Navy investigates former SEAL claiming to have killed bin Laden. (DW)
Militants kill 65 in India state of Assam. (Times of India)
BAE wins $1.2 billion Army contract. (AFP)
Minsk peace talks loom. (BBC)
FDA eases blood donation ban on gay men. (NYT)
Good luck finding a toy gun this holiday season. Once a common gift for the school-aged set, a plaything to prepare for manhood, toy shooters available today aren’t even sold as “guns.” Maybe it’s because too many young boys carrying a toy have been shot by police, because hunting isn’t as popular as it used to be, or because those inclined to play-fight can take their aggression out on video games. No matter the reason, the holiday gifts of yore are quickly becoming collectors’ items.
The troubled startup hits another speed bump. Seoul officials say the ride-sharing service’s subsidiary violates local taxi licensing laws, and names Uber CEO Travis Kalanick in the indictment. It’s the latest in a series of Asian trouble for the company. Officials in the Chinese mega-city Chongqing say they’re investigating the service, which matches drivers with those needing rides. In Taiwan, leaders say they’re investigating the legality of Uber too. It looks like the fast-driving company may need to hit the breaks.
True, Chinese eateries are often open on Christmas. But that only half-explains the beloved ritual of American Jews enjoying plates of General Tso’s chicken, chop suey and dumplings for the holiday. In past centuries, immigrant Jews found succor in the wonton soup — the Chinese don’t mix dairy with meat, giving the semblance of kosher food. The two cultures also found solidarity: As non-Christians, both groups could revel in their otherness on the most special night for Christians — and not go hungry.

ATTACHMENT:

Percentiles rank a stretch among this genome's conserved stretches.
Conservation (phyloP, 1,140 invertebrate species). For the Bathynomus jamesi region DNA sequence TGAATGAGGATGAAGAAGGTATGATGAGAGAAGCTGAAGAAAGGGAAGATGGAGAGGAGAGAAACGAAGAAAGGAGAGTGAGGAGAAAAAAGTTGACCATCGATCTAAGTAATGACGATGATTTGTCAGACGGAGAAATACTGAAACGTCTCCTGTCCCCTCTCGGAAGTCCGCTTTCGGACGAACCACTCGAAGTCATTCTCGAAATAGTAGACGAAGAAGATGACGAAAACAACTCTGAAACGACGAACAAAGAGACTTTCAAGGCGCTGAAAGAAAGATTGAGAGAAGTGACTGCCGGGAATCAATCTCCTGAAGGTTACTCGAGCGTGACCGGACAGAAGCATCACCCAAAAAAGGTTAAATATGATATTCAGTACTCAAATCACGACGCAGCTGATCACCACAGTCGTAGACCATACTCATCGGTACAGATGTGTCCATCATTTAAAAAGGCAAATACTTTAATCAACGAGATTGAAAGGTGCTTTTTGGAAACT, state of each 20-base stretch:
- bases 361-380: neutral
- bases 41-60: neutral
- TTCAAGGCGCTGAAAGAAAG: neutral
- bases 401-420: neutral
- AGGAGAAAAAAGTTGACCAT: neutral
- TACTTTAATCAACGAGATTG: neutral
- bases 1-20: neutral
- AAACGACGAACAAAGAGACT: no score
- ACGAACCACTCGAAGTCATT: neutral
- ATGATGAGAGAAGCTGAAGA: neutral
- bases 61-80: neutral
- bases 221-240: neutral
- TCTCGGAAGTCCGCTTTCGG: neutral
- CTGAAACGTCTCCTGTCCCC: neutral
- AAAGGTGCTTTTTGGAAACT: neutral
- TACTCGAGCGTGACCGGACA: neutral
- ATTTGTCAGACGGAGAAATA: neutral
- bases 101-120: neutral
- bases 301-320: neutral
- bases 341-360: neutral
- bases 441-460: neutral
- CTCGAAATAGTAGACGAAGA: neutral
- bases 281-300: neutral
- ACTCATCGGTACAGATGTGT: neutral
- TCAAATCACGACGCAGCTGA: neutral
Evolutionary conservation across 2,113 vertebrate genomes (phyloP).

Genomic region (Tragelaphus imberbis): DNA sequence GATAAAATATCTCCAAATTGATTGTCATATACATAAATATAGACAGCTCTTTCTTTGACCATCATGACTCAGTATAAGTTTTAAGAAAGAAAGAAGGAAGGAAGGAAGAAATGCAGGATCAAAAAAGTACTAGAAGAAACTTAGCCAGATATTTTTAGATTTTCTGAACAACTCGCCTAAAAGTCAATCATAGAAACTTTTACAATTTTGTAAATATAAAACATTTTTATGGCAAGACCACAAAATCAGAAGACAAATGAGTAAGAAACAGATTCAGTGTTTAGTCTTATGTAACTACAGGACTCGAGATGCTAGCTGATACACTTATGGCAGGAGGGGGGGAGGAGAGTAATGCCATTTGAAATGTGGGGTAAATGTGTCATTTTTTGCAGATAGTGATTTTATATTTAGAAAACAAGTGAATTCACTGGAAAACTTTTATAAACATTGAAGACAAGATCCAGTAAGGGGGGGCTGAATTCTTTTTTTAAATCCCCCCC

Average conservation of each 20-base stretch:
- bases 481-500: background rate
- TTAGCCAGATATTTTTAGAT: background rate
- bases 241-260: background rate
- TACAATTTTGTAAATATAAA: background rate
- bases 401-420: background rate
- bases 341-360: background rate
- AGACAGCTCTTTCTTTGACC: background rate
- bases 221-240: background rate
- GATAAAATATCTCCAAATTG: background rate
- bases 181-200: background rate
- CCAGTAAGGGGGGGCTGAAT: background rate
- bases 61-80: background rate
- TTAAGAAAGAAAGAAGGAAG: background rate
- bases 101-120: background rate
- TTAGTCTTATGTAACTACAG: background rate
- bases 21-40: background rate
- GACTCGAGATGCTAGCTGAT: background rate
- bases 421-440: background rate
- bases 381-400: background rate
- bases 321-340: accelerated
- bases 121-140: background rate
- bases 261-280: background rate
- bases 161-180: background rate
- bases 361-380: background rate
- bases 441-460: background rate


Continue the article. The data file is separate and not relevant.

’Twas the night … for less screen time. New research reveals that time spent on lighted devices hurts your chances for a good night’s rest. The study involved only 12 subjects, but those who read an iPad before bed instead of a book fell asleep later and showed lower melatonin, critical to our circadian rhythms. Sleep loss is linked to loads of health issues. So settle down for that long winter’s nap in low-tech fashion … and to all a good night.
Not had your morning cup of joe? Better sit down. The coffee-making giant has recalled roughly seven million MINI Plus Brewing Systems over burn-related injuries. The machines reportedly can overheat and spray scalding water, leading to 200 incidents and 90 injuries. Foes of the plastic pod system will rejoice, and some are already questioning how long the company waited to recall the brewers. But Keurig devotees will be crying over empty mugs … just in time for Christmas.
Irving Azoff is not at all happy. The representative for Pharrell Williams, John Lennon, Smokey Robinson and The Eagles is threatening the online video-sharing giant with a huge lawsuit, demanding it take down 20,000 tracks it doesn’t have performance rights to broadcast. But Google says it does have the rights and called the threat “misguided.” Other streaming sites are in a similar boat, but Azoff says he’s targeting “the worst offender” — and certainly the most well-heeled.
Sure, they’re fan favorites, but popularity contests are so high school. There are bound to be snubs, and this year’s roster for the NFL’s all-star game has some doozies: Seahawks QB Russell Wilson, Giants receiver Odell Beckham Jr. and Packers receiver Randall Cobb among them. Then there are the obvious picks like Peyton Manning, Tony Romo, Tom Brady and Aaron Rodgers. The biggest clique belongs to the Broncos: The AFC West champs are sending nine players to the January 25 game in Arizona.